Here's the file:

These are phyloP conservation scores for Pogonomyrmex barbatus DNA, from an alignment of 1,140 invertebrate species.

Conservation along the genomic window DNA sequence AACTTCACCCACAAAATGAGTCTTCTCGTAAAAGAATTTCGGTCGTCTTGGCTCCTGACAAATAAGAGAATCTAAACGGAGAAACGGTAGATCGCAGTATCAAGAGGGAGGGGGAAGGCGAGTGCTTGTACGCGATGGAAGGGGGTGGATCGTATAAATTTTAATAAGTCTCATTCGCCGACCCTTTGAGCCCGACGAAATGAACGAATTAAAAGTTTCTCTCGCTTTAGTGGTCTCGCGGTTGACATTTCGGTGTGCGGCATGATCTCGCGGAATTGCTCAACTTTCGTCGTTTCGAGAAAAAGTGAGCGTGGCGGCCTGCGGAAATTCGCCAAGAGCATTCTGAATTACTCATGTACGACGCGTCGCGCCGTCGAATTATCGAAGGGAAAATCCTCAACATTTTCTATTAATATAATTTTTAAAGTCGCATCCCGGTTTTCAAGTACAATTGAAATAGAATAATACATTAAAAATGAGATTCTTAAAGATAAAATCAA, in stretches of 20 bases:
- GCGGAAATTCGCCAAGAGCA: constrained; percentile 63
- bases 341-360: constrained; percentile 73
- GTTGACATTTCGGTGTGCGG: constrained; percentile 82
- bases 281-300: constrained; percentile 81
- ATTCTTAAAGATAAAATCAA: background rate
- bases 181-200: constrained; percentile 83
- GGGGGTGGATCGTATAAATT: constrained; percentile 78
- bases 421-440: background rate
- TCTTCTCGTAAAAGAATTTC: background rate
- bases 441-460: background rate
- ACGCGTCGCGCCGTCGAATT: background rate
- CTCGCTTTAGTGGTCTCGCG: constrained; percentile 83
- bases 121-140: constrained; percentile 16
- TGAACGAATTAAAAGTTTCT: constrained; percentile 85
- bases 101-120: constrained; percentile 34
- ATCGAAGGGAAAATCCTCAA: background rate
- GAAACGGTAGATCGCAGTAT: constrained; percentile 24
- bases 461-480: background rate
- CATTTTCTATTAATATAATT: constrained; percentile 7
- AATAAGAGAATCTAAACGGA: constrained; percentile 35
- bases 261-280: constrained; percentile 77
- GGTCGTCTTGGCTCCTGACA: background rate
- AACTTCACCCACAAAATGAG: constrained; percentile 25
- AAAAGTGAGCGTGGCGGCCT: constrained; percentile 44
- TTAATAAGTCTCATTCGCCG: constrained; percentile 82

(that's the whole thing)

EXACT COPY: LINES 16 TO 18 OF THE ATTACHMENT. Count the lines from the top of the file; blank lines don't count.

- TGAACGAATTAAAAGTTTCT: constrained; percentile 85
- bases 101-120: constrained; percentile 34
- ATCGAAGGGAAAATCCTCAA: background rate